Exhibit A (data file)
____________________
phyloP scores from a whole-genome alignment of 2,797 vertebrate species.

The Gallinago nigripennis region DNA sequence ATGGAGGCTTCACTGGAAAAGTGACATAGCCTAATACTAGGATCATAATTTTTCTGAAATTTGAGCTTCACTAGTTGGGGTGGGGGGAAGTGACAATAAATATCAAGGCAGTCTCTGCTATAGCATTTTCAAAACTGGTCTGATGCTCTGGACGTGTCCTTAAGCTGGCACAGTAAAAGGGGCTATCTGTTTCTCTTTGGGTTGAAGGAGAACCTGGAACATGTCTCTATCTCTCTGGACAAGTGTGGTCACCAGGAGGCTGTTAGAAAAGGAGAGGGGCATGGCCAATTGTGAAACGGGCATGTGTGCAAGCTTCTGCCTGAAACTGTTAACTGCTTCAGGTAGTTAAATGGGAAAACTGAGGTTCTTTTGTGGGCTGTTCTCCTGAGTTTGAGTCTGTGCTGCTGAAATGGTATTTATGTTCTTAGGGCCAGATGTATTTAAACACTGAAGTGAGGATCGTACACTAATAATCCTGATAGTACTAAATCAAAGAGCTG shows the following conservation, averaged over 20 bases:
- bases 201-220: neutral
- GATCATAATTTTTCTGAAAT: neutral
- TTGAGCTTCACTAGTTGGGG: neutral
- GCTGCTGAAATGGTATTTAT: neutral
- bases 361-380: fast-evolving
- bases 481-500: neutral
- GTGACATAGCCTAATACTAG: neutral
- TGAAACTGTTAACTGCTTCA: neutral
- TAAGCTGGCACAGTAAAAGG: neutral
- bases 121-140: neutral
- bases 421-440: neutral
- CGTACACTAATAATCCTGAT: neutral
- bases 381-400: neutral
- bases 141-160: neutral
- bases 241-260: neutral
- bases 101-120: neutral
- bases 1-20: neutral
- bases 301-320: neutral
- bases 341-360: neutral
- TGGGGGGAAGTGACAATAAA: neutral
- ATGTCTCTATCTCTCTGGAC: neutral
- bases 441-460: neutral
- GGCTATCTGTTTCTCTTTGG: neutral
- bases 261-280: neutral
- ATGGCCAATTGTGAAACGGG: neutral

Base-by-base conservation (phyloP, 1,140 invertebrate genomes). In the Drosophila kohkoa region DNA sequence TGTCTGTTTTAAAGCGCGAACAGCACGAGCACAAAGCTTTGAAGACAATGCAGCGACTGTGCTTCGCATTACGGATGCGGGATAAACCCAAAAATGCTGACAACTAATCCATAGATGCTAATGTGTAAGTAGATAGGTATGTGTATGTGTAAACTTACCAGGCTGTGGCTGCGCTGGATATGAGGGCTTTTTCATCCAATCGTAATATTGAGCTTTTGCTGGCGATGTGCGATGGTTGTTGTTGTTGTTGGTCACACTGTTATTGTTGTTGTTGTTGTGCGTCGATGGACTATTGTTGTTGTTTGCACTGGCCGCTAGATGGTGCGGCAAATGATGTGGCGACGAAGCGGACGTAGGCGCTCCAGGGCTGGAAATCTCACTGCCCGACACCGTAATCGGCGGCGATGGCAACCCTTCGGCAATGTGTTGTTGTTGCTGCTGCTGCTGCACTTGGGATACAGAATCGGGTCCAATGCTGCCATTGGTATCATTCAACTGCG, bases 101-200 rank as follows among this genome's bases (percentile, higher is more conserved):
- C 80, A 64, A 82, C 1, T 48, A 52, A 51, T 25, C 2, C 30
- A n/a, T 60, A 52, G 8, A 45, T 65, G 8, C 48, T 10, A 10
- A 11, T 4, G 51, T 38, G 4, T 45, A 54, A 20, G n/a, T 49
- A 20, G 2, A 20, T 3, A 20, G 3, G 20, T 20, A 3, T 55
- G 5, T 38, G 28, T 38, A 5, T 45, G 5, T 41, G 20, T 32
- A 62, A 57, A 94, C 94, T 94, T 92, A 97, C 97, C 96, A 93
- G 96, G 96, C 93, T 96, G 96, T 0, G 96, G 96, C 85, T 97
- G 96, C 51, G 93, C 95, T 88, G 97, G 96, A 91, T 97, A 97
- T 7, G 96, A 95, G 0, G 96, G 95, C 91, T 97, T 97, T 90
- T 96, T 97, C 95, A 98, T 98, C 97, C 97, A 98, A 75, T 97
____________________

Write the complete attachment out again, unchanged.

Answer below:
phyloP scores from a whole-genome alignment of 2,797 vertebrate species.

The Gallinago nigripennis region DNA sequence ATGGAGGCTTCACTGGAAAAGTGACATAGCCTAATACTAGGATCATAATTTTTCTGAAATTTGAGCTTCACTAGTTGGGGTGGGGGGAAGTGACAATAAATATCAAGGCAGTCTCTGCTATAGCATTTTCAAAACTGGTCTGATGCTCTGGACGTGTCCTTAAGCTGGCACAGTAAAAGGGGCTATCTGTTTCTCTTTGGGTTGAAGGAGAACCTGGAACATGTCTCTATCTCTCTGGACAAGTGTGGTCACCAGGAGGCTGTTAGAAAAGGAGAGGGGCATGGCCAATTGTGAAACGGGCATGTGTGCAAGCTTCTGCCTGAAACTGTTAACTGCTTCAGGTAGTTAAATGGGAAAACTGAGGTTCTTTTGTGGGCTGTTCTCCTGAGTTTGAGTCTGTGCTGCTGAAATGGTATTTATGTTCTTAGGGCCAGATGTATTTAAACACTGAAGTGAGGATCGTACACTAATAATCCTGATAGTACTAAATCAAAGAGCTG shows the following conservation, averaged over 20 bases:
- bases 201-220: neutral
- GATCATAATTTTTCTGAAAT: neutral
- TTGAGCTTCACTAGTTGGGG: neutral
- GCTGCTGAAATGGTATTTAT: neutral
- bases 361-380: fast-evolving
- bases 481-500: neutral
- GTGACATAGCCTAATACTAG: neutral
- TGAAACTGTTAACTGCTTCA: neutral
- TAAGCTGGCACAGTAAAAGG: neutral
- bases 121-140: neutral
- bases 421-440: neutral
- CGTACACTAATAATCCTGAT: neutral
- bases 381-400: neutral
- bases 141-160: neutral
- bases 241-260: neutral
- bases 101-120: neutral
- bases 1-20: neutral
- bases 301-320: neutral
- bases 341-360: neutral
- TGGGGGGAAGTGACAATAAA: neutral
- ATGTCTCTATCTCTCTGGAC: neutral
- bases 441-460: neutral
- GGCTATCTGTTTCTCTTTGG: neutral
- bases 261-280: neutral
- ATGGCCAATTGTGAAACGGG: neutral

Base-by-base conservation (phyloP, 1,140 invertebrate genomes). In the Drosophila kohkoa region DNA sequence TGTCTGTTTTAAAGCGCGAACAGCACGAGCACAAAGCTTTGAAGACAATGCAGCGACTGTGCTTCGCATTACGGATGCGGGATAAACCCAAAAATGCTGACAACTAATCCATAGATGCTAATGTGTAAGTAGATAGGTATGTGTATGTGTAAACTTACCAGGCTGTGGCTGCGCTGGATATGAGGGCTTTTTCATCCAATCGTAATATTGAGCTTTTGCTGGCGATGTGCGATGGTTGTTGTTGTTGTTGGTCACACTGTTATTGTTGTTGTTGTTGTGCGTCGATGGACTATTGTTGTTGTTTGCACTGGCCGCTAGATGGTGCGGCAAATGATGTGGCGACGAAGCGGACGTAGGCGCTCCAGGGCTGGAAATCTCACTGCCCGACACCGTAATCGGCGGCGATGGCAACCCTTCGGCAATGTGTTGTTGTTGCTGCTGCTGCTGCACTTGGGATACAGAATCGGGTCCAATGCTGCCATTGGTATCATTCAACTGCG, bases 101-200 rank as follows among this genome's bases (percentile, higher is more conserved):
- C 80, A 64, A 82, C 1, T 48, A 52, A 51, T 25, C 2, C 30
- A n/a, T 60, A 52, G 8, A 45, T 65, G 8, C 48, T 10, A 10
- A 11, T 4, G 51, T 38, G 4, T 45, A 54, A 20, G n/a, T 49
- A 20, G 2, A 20, T 3, A 20, G 3, G 20, T 20, A 3, T 55
- G 5, T 38, G 28, T 38, A 5, T 45, G 5, T 41, G 20, T 32
- A 62, A 57, A 94, C 94, T 94, T 92, A 97, C 97, C 96, A 93
- G 96, G 96, C 93, T 96, G 96, T 0, G 96, G 96, C 85, T 97
- G 96, C 51, G 93, C 95, T 88, G 97, G 96, A 91, T 97, A 97
- T 7, G 96, A 95, G 0, G 96, G 95, C 91, T 97, T 97, T 90
- T 96, T 97, C 95, A 98, T 98, C 97, C 97, A 98, A 75, T 97